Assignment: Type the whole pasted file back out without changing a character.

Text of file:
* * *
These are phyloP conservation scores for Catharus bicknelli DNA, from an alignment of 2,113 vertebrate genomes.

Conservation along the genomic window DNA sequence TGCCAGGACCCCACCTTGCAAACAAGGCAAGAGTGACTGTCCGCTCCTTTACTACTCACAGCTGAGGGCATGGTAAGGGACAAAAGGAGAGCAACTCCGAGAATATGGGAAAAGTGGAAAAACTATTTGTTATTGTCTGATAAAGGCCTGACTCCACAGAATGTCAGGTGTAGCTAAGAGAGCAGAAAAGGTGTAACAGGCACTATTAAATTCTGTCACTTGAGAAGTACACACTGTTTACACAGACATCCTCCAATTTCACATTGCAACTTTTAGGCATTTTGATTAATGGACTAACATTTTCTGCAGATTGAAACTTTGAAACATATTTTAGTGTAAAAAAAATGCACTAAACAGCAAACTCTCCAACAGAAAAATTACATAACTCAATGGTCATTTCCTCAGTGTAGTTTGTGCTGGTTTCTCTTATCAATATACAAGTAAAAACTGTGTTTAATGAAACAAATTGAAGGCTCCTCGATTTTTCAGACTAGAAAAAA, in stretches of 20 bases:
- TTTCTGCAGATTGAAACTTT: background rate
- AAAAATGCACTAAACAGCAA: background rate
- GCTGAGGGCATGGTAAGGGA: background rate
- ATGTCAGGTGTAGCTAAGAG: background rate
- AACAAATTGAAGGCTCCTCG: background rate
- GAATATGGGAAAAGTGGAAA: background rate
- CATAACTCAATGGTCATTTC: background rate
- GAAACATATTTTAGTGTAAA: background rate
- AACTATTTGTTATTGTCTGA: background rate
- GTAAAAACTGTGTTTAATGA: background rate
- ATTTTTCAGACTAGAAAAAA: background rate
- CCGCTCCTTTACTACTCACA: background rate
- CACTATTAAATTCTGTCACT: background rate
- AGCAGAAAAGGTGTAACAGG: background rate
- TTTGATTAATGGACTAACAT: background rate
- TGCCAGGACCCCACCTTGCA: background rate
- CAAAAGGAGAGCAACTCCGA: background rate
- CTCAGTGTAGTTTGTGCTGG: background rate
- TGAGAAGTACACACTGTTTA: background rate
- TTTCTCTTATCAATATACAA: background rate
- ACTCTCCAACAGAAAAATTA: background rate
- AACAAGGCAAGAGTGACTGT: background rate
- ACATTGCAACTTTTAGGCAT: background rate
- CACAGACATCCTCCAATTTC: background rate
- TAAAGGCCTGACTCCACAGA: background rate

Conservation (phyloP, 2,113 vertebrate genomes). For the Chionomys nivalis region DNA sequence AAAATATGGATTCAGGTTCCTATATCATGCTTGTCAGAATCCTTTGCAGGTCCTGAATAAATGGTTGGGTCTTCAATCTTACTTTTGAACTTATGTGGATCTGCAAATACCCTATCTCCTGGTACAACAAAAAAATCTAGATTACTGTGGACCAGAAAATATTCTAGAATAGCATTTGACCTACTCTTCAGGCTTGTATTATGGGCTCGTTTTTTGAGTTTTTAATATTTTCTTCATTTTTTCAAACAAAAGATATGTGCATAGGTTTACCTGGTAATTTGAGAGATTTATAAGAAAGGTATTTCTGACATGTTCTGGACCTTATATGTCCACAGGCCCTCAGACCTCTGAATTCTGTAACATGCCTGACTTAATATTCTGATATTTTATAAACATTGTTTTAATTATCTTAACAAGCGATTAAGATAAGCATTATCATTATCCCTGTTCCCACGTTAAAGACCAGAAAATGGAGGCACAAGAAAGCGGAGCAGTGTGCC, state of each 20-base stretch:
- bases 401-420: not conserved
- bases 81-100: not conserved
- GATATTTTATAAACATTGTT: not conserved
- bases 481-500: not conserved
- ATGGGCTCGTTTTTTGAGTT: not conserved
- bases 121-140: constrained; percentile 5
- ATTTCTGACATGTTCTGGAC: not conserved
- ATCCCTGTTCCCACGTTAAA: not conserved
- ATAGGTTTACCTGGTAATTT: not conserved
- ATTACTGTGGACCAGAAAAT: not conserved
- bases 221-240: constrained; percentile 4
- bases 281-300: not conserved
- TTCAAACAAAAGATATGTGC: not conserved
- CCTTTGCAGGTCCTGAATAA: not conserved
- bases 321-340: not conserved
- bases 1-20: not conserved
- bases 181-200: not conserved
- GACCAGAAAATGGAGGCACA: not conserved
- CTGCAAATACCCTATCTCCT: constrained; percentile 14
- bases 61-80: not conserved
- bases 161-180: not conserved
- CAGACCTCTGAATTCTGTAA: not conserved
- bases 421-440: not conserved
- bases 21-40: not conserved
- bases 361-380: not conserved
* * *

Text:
These are phyloP conservation scores for Catharus bicknelli DNA, from an alignment of 2,113 vertebrate genomes.

Conservation along the genomic window DNA sequence TGCCAGGACCCCACCTTGCAAACAAGGCAAGAGTGACTGTCCGCTCCTTTACTACTCACAGCTGAGGGCATGGTAAGGGACAAAAGGAGAGCAACTCCGAGAATATGGGAAAAGTGGAAAAACTATTTGTTATTGTCTGATAAAGGCCTGACTCCACAGAATGTCAGGTGTAGCTAAGAGAGCAGAAAAGGTGTAACAGGCACTATTAAATTCTGTCACTTGAGAAGTACACACTGTTTACACAGACATCCTCCAATTTCACATTGCAACTTTTAGGCATTTTGATTAATGGACTAACATTTTCTGCAGATTGAAACTTTGAAACATATTTTAGTGTAAAAAAAATGCACTAAACAGCAAACTCTCCAACAGAAAAATTACATAACTCAATGGTCATTTCCTCAGTGTAGTTTGTGCTGGTTTCTCTTATCAATATACAAGTAAAAACTGTGTTTAATGAAACAAATTGAAGGCTCCTCGATTTTTCAGACTAGAAAAAA, in stretches of 20 bases:
- TTTCTGCAGATTGAAACTTT: background rate
- AAAAATGCACTAAACAGCAA: background rate
- GCTGAGGGCATGGTAAGGGA: background rate
- ATGTCAGGTGTAGCTAAGAG: background rate
- AACAAATTGAAGGCTCCTCG: background rate
- GAATATGGGAAAAGTGGAAA: background rate
- CATAACTCAATGGTCATTTC: background rate
- GAAACATATTTTAGTGTAAA: background rate
- AACTATTTGTTATTGTCTGA: background rate
- GTAAAAACTGTGTTTAATGA: background rate
- ATTTTTCAGACTAGAAAAAA: background rate
- CCGCTCCTTTACTACTCACA: background rate
- CACTATTAAATTCTGTCACT: background rate
- AGCAGAAAAGGTGTAACAGG: background rate
- TTTGATTAATGGACTAACAT: background rate
- TGCCAGGACCCCACCTTGCA: background rate
- CAAAAGGAGAGCAACTCCGA: background rate
- CTCAGTGTAGTTTGTGCTGG: background rate
- TGAGAAGTACACACTGTTTA: background rate
- TTTCTCTTATCAATATACAA: background rate
- ACTCTCCAACAGAAAAATTA: background rate
- AACAAGGCAAGAGTGACTGT: background rate
- ACATTGCAACTTTTAGGCAT: background rate
- CACAGACATCCTCCAATTTC: background rate
- TAAAGGCCTGACTCCACAGA: background rate

Conservation (phyloP, 2,113 vertebrate genomes). For the Chionomys nivalis region DNA sequence AAAATATGGATTCAGGTTCCTATATCATGCTTGTCAGAATCCTTTGCAGGTCCTGAATAAATGGTTGGGTCTTCAATCTTACTTTTGAACTTATGTGGATCTGCAAATACCCTATCTCCTGGTACAACAAAAAAATCTAGATTACTGTGGACCAGAAAATATTCTAGAATAGCATTTGACCTACTCTTCAGGCTTGTATTATGGGCTCGTTTTTTGAGTTTTTAATATTTTCTTCATTTTTTCAAACAAAAGATATGTGCATAGGTTTACCTGGTAATTTGAGAGATTTATAAGAAAGGTATTTCTGACATGTTCTGGACCTTATATGTCCACAGGCCCTCAGACCTCTGAATTCTGTAACATGCCTGACTTAATATTCTGATATTTTATAAACATTGTTTTAATTATCTTAACAAGCGATTAAGATAAGCATTATCATTATCCCTGTTCCCACGTTAAAGACCAGAAAATGGAGGCACAAGAAAGCGGAGCAGTGTGCC, state of each 20-base stretch:
- bases 401-420: not conserved
- bases 81-100: not conserved
- GATATTTTATAAACATTGTT: not conserved
- bases 481-500: not conserved
- ATGGGCTCGTTTTTTGAGTT: not conserved
- bases 121-140: constrained; percentile 5
- ATTTCTGACATGTTCTGGAC: not conserved
- ATCCCTGTTCCCACGTTAAA: not conserved
- ATAGGTTTACCTGGTAATTT: not conserved
- ATTACTGTGGACCAGAAAAT: not conserved
- bases 221-240: constrained; percentile 4
- bases 281-300: not conserved
- TTCAAACAAAAGATATGTGC: not conserved
- CCTTTGCAGGTCCTGAATAA: not conserved
- bases 321-340: not conserved
- bases 1-20: not conserved
- bases 181-200: not conserved
- GACCAGAAAATGGAGGCACA: not conserved
- CTGCAAATACCCTATCTCCT: constrained; percentile 14
- bases 61-80: not conserved
- bases 161-180: not conserved
- CAGACCTCTGAATTCTGTAA: not conserved
- bases 421-440: not conserved
- bases 21-40: not conserved
- bases 361-380: not conserved